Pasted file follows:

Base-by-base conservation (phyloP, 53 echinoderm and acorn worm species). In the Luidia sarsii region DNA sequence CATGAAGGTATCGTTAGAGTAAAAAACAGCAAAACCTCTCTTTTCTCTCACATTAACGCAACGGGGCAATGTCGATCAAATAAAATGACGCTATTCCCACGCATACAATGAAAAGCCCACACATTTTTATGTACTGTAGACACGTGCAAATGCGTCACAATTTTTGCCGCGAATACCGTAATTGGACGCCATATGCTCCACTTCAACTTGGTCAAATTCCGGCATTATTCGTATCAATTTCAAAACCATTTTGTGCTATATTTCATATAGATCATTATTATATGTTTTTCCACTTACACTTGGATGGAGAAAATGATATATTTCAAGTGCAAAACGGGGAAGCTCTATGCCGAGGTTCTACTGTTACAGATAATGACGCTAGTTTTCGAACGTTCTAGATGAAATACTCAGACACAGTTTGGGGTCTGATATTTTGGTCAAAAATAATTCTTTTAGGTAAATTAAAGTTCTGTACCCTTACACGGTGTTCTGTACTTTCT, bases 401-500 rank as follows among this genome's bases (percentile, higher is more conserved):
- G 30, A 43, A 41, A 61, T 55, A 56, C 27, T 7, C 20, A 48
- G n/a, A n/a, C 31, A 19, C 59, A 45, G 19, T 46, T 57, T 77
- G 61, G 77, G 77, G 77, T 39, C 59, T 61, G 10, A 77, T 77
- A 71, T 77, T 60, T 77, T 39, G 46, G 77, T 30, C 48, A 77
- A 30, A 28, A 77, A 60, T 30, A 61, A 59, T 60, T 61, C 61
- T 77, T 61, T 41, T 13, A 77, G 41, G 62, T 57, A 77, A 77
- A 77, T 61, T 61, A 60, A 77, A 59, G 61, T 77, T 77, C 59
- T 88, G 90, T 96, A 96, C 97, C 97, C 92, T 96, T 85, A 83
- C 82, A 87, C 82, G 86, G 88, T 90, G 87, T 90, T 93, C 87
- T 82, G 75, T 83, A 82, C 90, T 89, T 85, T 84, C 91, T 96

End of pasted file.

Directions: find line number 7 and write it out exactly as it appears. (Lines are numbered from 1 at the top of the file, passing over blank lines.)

- T 77, T 61, T 41, T 13, A 77, G 41, G 62, T 57, A 77, A 77